Full disclosure: I have never seen an episode of The Orville, but from the trailers I’ve seen it’s basically Star Trek as imagined by Seth McFarlane. I like Seth McFarlane, and I like Star Trek as much as the next person, so this should be fun. Mild spoilers for “The Orville: New Beginnings Part 1 of 2” ahead.
Written by David A. Goodman
Illustrated by David Cabeza
Colors by Michael Atiyeh
Letters by Richard Starkings & Comicraft’s Jimmy Betancourt
On their way to a fleet conference via shuttle, Ed and Gordon pick up a distress signal from a century-old buoy belonging to a Union ship and decide to investigate. Meanwhile, back on the Orville, Kelly tries to mediate when Bortus insists on enrolling Topa into school even though he is only a few months old.
The story of “The Orville: New Beginnings Part 1 of 2” reads like a better than average episode of Star Trek: The Next Generation. Space adventure and exploration? Check. Human crew members engaging in soap opera level romantic relationships and breakups? Check. Aliens with different cultural backgrounds leading to wacky misunderstandings? Check. Crew members flying off and crash landing onto a mysterious planet hiding some mysterious and dangerous secret that would probably get them killed in real life but will resolve itself in an hour?
As a comic book story, “The Orville: New Beginnings Part 1 of 2” is a perfectly functional piece of work. It’s well organized, the characters are engaging, there’s an intriguing mystery, and writer David A. Goodman does a great job of filling out the issue and balancing the needs of two different stories. It’s a comic with a lot of good writing and is definitely worth reading. Then again, since David A. Goodman just so happens to be the executive producer of The Orville tv show, and has written for shows like Futurama and The Golden Girls, it would make sense that he would know how to tell a good story.
Unfortunately, while “The Orville: New Beginnings Part 1 of 2” is a good story with a good writer, it kind of falls flat. While tv show bills itself as a more humorous version of Star Trek, its comedy doesn’t work very well in the comic book format.
Now, before we go on, I want to say that I understand that this is a licensed comic book and as a result, there are rules that this book had to follow and that a lot of people had to approve it before it got published. However, just because a comic book has to adhere to a set of rules and a specific creative vision doesn’t give it the excuse to be a bad comic. And while I am not saying “The Orville: New Beginnings Part 1 of 2″ is bad, I am saying that there are some problems.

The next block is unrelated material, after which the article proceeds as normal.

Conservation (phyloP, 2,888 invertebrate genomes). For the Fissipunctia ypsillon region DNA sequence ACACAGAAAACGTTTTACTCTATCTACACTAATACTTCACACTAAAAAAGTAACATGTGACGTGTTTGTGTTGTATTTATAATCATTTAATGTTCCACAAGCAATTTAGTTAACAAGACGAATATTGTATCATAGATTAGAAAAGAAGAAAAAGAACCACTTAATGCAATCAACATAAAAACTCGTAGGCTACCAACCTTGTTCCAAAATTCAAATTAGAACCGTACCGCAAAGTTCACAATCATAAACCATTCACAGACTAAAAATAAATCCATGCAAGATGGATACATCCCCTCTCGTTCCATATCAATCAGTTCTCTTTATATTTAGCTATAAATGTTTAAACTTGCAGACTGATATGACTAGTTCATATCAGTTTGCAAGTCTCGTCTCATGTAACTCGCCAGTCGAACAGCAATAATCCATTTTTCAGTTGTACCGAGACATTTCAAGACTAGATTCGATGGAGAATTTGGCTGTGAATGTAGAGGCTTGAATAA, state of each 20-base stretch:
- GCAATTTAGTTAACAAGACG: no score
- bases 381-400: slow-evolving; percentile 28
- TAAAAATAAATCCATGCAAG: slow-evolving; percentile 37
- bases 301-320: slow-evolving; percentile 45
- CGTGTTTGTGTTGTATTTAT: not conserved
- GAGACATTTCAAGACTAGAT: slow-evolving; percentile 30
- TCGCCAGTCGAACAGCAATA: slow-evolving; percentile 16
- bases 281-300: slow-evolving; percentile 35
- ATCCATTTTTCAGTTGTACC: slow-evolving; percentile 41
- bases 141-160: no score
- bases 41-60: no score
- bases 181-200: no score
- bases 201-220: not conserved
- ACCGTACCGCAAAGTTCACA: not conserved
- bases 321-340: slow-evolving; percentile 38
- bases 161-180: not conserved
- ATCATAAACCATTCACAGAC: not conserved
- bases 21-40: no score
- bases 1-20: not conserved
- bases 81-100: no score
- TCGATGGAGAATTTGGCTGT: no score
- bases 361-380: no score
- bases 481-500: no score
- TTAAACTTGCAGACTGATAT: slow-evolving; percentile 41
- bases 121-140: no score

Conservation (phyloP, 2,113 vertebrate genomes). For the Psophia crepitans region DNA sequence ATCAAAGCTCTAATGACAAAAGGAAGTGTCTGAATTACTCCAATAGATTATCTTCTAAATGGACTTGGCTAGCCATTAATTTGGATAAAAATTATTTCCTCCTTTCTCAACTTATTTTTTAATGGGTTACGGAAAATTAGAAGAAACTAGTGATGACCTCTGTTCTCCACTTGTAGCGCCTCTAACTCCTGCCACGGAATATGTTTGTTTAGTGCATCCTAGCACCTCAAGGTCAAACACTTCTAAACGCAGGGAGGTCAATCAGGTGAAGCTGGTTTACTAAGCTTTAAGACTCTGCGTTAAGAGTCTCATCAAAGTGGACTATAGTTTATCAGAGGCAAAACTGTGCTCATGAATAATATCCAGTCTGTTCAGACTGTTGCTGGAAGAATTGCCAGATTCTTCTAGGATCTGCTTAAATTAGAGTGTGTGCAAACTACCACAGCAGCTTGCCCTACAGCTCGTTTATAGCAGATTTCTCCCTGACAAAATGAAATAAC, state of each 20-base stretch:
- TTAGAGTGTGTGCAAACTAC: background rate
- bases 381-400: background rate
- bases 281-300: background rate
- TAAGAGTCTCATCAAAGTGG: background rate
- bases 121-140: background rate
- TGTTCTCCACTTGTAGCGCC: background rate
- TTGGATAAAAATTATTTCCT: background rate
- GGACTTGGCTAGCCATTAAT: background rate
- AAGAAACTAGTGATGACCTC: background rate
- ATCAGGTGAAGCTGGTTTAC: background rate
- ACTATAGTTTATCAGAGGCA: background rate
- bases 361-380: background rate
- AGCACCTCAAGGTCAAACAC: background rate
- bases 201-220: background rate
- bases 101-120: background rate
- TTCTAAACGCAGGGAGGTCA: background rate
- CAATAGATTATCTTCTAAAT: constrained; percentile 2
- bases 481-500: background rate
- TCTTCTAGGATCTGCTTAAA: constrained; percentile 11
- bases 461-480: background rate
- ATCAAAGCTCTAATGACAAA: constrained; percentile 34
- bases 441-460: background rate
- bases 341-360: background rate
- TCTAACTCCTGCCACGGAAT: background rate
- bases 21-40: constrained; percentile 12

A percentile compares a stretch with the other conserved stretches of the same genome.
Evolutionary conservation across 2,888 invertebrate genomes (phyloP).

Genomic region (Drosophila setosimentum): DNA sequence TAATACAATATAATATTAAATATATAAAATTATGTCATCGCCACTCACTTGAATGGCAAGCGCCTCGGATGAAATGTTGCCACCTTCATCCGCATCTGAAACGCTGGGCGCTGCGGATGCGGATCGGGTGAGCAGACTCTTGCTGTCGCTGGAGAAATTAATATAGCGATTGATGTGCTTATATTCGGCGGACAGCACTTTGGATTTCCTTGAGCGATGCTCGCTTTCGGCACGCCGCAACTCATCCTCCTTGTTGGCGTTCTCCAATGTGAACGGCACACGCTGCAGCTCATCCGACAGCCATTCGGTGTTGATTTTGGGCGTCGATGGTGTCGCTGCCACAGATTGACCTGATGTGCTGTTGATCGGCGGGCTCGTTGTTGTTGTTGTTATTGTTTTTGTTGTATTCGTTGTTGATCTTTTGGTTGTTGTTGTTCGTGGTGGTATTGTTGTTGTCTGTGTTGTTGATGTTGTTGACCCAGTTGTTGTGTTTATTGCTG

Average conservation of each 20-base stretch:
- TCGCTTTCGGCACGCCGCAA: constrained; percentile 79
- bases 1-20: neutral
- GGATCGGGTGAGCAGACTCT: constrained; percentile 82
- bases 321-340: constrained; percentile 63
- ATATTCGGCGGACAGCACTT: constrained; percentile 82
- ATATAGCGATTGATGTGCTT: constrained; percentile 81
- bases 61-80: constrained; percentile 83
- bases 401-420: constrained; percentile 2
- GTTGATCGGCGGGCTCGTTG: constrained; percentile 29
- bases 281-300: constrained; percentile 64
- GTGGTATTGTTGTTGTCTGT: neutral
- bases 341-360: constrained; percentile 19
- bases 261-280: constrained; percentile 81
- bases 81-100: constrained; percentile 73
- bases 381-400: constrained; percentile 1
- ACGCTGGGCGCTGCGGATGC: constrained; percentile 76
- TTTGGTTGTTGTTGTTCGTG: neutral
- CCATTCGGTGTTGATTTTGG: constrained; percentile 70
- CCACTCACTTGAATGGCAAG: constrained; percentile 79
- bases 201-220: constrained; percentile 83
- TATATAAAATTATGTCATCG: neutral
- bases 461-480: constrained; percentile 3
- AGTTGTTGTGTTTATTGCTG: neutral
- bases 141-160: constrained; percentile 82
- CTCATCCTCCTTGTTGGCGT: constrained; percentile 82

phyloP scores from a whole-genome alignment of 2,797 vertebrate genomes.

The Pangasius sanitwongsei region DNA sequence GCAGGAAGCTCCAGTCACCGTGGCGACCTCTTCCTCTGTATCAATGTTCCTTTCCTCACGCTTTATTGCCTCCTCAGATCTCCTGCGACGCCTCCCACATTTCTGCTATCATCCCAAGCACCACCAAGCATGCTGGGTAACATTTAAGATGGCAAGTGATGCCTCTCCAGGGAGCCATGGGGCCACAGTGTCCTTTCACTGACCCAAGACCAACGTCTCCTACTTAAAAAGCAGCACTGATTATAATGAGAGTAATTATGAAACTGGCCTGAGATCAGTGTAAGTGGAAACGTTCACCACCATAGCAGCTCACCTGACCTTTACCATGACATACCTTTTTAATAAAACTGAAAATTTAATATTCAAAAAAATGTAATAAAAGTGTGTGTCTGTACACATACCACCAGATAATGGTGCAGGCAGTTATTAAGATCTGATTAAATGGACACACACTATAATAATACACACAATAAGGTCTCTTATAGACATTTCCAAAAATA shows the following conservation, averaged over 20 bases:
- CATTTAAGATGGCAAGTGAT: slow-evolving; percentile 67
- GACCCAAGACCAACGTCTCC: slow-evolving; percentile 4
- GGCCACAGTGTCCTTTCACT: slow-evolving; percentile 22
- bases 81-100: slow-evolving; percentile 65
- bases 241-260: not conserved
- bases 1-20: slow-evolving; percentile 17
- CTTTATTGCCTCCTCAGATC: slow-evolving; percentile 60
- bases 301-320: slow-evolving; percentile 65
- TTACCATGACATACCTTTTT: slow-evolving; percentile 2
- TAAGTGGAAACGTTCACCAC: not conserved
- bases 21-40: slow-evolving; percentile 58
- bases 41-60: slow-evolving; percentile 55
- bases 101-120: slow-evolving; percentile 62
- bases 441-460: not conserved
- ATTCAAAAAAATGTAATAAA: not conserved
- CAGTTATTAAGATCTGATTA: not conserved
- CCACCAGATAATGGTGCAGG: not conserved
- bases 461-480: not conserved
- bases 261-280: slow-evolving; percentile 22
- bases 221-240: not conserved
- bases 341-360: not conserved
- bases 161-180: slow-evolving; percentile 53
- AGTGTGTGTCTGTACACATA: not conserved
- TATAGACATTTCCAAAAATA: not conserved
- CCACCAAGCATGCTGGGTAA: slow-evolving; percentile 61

David Goodman is a television writer, which means that he is probably used to certain tricks and tropes that cannot be used in a comic book. While it’s true that both formats are visual mediums and both of them tend to favor an episodic story structure, there are things that television can do that comics simply can’t. Case in point, it appears that the comic is supposed to be a comedy, but the humor mostly comes from the dialogue and timing of the story. While this wouldn’t be a problem on a television show where the creators have a massive amount of control over the flow and voice of the story, it’s much more difficult in a comic book where the reader can take as much time as they want to read each page and have to fill in the voices of the characters themselves. While the book does have one pretty good visual gag involving a race of humanoid looking chickens, most of the humor falls flat.
While David A. Goodman understands that comics are a visual medium, it seems that he doesn’t exactly understand just how much comics depend on pictures to tell a story.
Speaking of the visual medium, the artwork is kind of in the same boat as the writing. Artist David Cabeza and colorist Michael Atiyeh combine to create a solid comic that looks good and reads well. The comic has a nice, clean aesthetic that pays loving homage to the Star Trek shows that inspired it while being just different enough to avoid a lawsuit. It looks like a genuinely fun universe to live in.Continued below
However, just like the writing, the artwork is chained to its source material and probably had a long list of rules that it had to follow. This means that it doesn’t necessarily get to be the best comic it could be. There’s a lot of pages where people are just sitting in a room and talking. Again, it’s not so bad in a television show but in a comic, this translates to a lot of simple panels that look boring and uninteresting. There isn’t a whole lot of opportunity for the creative team to cut loose and dazzle readers with their very obvious skill.
Still, despite all of my rambling, the negative things I’ve said about “The Orville: New Beginnings Part 1 of 2” are small nitpicks in the grand scheme of things. The characters look like what they’re supposed to look like, the environment looks fun and interesting, and the story is solid. If you’re a fan of the show than you’ll like this comic, and if you’ve never seen the show than reading this comic will probably inspire you to give it a watch.
Final Verdict: 7.7 – A solid effort and a good story with good artwork, but slightly handicapped by the limitations of the medium and not the best comic book it could be.